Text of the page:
We often hear the words “density” and “relative density” used interchangeably, but they actually have different meanings. Density is a measure of the amount of mass in a given volume, while relative density is a measure of how closely compacted the particles are in a substance. In this blog post, we’ll take a closer look at these two terms and discuss some examples. Stay tuned!
What is Density?
Density is a term that is used to describe the amount of matter that exists in a given space. Density can be calculated by dividing the mass of an object by its volume. The density of an object can be affected by its shape, as well as the type and amount of material that make up the object. Density is often expressed in terms of grams per cubic centimeter (g/cm3).
- Density can also be affected by temperature and pressure. For example, air density decreases with altitude because there is less air above to push down on the air at lower altitudes. Density ratios are often used to compare the densities of different objects. The density ratio is simply the ratio of the densities of two objects.
- Density ratios are particularly useful when comparing objects that have different shapes or sizes. Density ratios can also be used to compare the densities of different substances. For example, the density ratio of water to air is about 1:1000, which means that for every gram of water, there are 1000 grams of air.
- Density ratios can be used to estimate the quantity of one substance that is needed to form another substance. For example, if the density ratio of iron to steel is 1:10, then it takes ten times as much iron to make one pound of steel than it does to make one pound of iron.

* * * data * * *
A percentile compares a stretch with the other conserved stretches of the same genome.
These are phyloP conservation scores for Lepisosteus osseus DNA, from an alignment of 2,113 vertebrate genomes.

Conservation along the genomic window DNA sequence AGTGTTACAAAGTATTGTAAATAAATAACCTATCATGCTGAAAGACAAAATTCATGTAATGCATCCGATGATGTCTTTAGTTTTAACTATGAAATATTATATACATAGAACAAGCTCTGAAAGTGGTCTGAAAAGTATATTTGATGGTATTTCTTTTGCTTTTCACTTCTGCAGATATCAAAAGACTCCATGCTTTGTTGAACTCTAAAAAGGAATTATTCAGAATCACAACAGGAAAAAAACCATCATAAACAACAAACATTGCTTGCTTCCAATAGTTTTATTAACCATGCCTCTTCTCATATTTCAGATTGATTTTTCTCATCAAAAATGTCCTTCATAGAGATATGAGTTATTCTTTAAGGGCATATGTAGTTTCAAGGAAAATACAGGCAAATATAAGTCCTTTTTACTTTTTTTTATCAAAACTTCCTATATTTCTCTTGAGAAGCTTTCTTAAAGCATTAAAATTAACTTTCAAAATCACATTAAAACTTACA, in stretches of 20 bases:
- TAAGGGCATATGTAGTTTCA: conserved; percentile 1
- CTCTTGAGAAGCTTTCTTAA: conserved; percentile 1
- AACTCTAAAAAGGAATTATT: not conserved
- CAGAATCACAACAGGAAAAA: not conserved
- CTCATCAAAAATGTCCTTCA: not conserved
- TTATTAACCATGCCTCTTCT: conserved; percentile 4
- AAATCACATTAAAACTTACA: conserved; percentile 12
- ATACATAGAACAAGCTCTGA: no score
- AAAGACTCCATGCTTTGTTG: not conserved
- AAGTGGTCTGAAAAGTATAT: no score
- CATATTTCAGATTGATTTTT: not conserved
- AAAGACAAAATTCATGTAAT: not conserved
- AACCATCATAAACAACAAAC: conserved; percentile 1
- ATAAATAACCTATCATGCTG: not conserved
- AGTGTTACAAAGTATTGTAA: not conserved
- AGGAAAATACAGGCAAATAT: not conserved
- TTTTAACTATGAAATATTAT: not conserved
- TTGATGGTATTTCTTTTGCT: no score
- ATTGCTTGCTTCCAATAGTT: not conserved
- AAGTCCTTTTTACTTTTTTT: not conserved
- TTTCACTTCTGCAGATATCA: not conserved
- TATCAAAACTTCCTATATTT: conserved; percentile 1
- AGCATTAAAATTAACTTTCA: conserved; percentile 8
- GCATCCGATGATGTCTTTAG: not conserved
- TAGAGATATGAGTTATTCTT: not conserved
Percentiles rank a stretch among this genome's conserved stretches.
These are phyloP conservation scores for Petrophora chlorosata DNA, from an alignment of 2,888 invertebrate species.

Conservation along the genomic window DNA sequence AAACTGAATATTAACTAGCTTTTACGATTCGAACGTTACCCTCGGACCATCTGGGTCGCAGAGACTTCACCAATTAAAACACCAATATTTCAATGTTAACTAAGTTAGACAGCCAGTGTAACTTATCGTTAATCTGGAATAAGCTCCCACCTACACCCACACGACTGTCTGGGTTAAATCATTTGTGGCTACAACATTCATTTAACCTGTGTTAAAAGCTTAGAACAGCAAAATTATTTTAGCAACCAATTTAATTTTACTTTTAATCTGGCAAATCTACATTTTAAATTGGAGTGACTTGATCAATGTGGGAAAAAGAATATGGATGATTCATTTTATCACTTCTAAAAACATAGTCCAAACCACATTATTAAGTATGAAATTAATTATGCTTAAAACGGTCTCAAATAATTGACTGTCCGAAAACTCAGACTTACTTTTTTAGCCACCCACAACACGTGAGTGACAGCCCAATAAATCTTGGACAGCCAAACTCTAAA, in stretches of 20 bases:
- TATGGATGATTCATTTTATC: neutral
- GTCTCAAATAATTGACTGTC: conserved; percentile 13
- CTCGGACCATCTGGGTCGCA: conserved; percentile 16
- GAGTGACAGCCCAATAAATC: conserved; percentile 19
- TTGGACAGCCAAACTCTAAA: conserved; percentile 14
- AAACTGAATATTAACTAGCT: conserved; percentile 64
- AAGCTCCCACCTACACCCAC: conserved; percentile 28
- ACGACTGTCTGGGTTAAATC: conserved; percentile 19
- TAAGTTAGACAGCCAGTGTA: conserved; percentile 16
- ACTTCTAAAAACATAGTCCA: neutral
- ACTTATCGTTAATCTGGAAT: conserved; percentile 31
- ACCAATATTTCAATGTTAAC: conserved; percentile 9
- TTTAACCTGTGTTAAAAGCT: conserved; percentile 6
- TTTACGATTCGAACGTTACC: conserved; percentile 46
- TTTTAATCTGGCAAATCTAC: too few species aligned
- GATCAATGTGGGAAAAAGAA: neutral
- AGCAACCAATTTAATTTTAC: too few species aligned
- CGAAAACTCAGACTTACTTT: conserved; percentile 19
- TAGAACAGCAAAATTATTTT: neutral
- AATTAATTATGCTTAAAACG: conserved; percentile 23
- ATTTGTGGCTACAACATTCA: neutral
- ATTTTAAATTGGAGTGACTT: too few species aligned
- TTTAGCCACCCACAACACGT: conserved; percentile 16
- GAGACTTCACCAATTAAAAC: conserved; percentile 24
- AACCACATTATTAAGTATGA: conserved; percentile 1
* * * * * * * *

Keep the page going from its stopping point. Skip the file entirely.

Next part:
What is Relative Density?
- Relative density, sometimes called specific gravity, is the ratio of the mass of a substance to the mass of an equal volume of water at 4 degrees Celsius.
- Relative density is often used to identify unknown substances or to compare the purity of different samples of the same substance. For example, if a sample of an unknown substance has a relative density of 1.5, that means it is 1.5 times as dense as water.
- Relative density can also be used to compare different samples of the same substance. For example, if one sample has a relative density of 1.2 and another has a relative density of 1.4, the second sample is more pure because it is more dense. Relative density is a simple but powerful tool for identifying and comparing substances.
Difference between Density and Relative Density
- Density and relative density are two important properties of matter. Density is a measure of the mass of an object per unit volume, while relative density is a measure of the mass of an object in relation to the mass of another object.
- Density can be expressed in units of grams per cubic centimeter (g/cm3), while relative density is typically expressed as a ratio. For example, if an object has a density of 1 g/cm3, then its relative density would be 1:1.
- An object with a density of 2 g/cm3 would have a relative density of 2:1. In general, denser objects have more mass per unit volume than less dense objects. Density and relative density are used to compare different substances and to calculate the properties of matter.
In a nutshell, density is the mass per unit volume of a substance, while relative density compares one material to another. For example, you can calculate the relative density of gold by comparing it to water. When everything else is equal (e.g., temperature and pressure), gold will be more than 14 times denser than water. If you’re looking for an easy way to remember the distinction, think about it this way: Density is how much “stuff” is in something, while Relative Density compares two things.